I was actually quite surprised when one of my students, the quite intelligent Sihyeon, burst out laughing at this joke. On the part of the student, it takes both some actual cultural knowledge and some effort to "pay attention" to previous discussion topics for him to have gotten it.
I was led to this "document 9" (formally "Communiqué on the Current State of the Ideological Sphere") of China's party leadership by a comment thread on an entry at Tyler Cowen's Marginal Revolution blog.
A commenter basically said, "Why do we spend so much time trying to figure out the China Leadership's intentions? Why not take what they say at face value?" with a link to this document. Frankly, this is a very good point. I don't think that anyone with even a limited background in the history of Marxism, Maoism and China could fail to see that the Party leadership isn't really hiding anything here.
Whether one agrees with it or not, an exposure to Marxist thought on questions of ideology, dialectics and theories of history seems like the sine qua non as regards commenting intelligently on the China question. I think the Chinese leadership take a very long view of history, from a still unrepentantly marxian position, and their embrace of "capitalism" is merely a means to an end. The preamble to the last section of the document reads:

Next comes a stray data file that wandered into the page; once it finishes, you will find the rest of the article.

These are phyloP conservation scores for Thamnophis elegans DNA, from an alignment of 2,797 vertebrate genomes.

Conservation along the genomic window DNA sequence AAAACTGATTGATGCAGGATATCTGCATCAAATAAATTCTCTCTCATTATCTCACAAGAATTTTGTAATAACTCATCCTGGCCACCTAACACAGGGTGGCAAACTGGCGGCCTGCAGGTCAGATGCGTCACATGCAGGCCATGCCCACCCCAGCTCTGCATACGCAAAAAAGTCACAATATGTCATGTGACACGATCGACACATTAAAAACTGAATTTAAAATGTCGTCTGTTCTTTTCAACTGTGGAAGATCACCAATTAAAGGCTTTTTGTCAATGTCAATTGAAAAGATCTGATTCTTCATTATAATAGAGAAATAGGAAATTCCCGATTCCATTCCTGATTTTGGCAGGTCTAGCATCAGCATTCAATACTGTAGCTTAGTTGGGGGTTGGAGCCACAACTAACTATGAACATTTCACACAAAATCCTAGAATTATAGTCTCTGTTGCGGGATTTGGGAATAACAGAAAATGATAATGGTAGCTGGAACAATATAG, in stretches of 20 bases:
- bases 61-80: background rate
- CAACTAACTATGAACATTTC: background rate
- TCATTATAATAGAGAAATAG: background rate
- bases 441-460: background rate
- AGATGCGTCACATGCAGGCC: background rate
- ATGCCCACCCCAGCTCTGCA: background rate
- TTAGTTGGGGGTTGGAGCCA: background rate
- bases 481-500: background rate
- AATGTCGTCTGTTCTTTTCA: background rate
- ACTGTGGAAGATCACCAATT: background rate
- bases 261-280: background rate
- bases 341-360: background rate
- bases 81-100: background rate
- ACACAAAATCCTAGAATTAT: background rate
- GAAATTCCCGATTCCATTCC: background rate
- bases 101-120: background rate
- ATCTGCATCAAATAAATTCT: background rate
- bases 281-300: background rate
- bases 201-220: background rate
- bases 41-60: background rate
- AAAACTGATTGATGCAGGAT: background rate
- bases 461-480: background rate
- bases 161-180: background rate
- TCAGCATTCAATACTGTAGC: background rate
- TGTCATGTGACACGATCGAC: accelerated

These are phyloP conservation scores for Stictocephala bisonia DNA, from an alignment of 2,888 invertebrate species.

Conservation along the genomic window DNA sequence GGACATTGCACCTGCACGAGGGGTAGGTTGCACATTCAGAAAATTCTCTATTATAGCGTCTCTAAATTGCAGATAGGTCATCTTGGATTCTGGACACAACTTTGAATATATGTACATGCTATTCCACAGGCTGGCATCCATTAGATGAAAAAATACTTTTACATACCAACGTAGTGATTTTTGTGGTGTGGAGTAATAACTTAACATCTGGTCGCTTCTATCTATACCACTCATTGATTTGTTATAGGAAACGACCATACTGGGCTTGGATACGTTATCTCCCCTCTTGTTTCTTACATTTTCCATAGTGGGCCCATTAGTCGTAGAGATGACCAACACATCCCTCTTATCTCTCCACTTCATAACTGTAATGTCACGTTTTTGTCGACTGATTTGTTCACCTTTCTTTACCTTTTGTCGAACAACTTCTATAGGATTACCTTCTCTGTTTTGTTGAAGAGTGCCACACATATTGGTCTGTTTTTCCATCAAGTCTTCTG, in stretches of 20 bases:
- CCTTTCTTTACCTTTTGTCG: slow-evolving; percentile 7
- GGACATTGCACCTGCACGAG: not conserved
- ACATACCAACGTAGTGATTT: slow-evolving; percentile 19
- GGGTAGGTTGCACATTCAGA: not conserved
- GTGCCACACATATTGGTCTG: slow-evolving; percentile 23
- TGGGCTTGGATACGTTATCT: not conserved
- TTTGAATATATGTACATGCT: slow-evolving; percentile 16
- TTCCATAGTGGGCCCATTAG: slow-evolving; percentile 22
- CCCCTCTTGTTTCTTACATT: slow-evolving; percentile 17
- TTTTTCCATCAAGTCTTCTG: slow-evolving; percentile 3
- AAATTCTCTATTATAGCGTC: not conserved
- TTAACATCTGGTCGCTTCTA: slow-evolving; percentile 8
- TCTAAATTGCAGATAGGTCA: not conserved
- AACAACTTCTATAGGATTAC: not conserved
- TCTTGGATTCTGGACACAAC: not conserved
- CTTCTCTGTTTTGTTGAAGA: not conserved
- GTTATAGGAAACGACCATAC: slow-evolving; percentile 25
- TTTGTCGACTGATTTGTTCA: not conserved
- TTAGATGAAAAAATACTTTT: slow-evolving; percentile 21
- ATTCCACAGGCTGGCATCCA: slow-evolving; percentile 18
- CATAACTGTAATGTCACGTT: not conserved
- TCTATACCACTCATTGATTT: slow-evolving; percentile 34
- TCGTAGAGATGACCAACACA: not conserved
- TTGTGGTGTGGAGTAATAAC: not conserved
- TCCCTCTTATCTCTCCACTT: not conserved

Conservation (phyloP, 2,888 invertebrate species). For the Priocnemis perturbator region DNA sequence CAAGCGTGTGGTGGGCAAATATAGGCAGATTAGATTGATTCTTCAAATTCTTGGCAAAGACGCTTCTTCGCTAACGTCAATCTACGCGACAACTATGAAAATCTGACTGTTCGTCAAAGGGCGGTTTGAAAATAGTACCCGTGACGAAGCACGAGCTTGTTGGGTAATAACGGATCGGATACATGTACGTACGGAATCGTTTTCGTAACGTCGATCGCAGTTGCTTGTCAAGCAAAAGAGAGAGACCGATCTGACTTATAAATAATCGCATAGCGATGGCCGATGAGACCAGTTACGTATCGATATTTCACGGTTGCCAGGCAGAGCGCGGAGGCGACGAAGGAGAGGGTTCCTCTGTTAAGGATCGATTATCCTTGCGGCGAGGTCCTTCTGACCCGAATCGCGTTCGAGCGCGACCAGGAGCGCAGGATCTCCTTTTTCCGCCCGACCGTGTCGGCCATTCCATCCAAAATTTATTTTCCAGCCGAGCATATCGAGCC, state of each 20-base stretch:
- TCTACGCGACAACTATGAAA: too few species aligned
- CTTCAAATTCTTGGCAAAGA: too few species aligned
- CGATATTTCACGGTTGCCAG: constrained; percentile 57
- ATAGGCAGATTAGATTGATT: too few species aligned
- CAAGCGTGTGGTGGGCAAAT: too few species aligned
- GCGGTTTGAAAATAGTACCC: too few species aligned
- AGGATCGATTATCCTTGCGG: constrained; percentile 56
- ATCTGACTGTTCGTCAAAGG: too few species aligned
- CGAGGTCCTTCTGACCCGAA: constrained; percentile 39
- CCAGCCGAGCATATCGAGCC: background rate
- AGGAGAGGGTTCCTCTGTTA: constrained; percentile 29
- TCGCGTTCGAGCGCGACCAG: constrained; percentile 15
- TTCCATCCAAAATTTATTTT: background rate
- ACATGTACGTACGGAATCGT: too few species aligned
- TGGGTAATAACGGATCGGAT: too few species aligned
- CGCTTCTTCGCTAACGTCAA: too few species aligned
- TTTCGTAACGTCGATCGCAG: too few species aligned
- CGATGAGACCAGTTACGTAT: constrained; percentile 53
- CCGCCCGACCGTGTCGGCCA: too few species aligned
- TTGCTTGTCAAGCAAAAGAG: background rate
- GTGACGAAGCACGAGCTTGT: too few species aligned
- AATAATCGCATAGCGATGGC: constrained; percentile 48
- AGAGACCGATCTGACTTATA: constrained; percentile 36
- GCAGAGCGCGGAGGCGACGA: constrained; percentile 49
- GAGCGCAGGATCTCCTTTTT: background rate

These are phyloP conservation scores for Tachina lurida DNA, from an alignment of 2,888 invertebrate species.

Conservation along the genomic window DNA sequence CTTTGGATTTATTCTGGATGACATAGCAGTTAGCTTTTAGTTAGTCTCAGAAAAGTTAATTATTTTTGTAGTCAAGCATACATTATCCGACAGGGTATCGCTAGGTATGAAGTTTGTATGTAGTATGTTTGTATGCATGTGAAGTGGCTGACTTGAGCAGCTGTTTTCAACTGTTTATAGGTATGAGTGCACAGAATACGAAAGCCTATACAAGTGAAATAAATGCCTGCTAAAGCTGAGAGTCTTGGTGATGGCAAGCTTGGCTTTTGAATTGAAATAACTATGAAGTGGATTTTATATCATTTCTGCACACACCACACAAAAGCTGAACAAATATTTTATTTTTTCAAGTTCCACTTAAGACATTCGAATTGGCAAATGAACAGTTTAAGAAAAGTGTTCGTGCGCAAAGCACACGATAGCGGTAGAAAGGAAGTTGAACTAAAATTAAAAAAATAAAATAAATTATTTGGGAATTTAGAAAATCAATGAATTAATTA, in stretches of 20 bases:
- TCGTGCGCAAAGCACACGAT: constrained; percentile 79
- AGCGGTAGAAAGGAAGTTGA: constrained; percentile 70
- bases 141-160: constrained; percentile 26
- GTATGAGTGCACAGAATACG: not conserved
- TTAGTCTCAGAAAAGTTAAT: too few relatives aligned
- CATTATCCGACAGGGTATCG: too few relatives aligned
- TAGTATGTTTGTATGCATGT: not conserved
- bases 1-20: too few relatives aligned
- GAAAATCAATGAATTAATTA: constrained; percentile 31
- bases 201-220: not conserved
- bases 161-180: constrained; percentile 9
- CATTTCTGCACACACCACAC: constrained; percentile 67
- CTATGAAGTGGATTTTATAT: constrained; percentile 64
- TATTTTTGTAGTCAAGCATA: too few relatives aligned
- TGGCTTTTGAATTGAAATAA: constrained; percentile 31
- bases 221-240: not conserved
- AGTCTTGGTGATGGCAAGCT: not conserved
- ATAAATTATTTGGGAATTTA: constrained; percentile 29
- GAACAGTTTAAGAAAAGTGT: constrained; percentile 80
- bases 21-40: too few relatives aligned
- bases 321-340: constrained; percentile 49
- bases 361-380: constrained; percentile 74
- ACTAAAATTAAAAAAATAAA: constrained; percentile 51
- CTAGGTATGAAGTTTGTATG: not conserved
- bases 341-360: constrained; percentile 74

Historical experience has proven that failures in the economic sphere can result in major disorder, and failure in the ideological sphere can result in major disorders as well. Confronting the very real threat of Western anti-China forces and their attempt at carrying out Westernization, splitting, and “Color Revolutions,” and facing the severe challenge of today’s ideological sphere, all levels of Party and Government, especially key leaders, must pay close attention to their work in the ideological sphere and firmly seize their leadership authority and dominance.
They intend to dance with the devil and step on his toes and force him out of the dance competition.
Por ahora no estoy muriéndome. No estoy cantando ni despidiéndome de nadie ni llorando por gracias o de nada ni compartiendo el pan o el vino por ahora.
Ya sé que no tengo razón, que le pido al serrucho que haga un árbol con trozos de madera y al martillo, en silencio, que acaricie. Pero en dónde, como no sea en la sombra, puedo siquiera buscar luz o nada más buscar y encontrar, por ahora, lo que sea.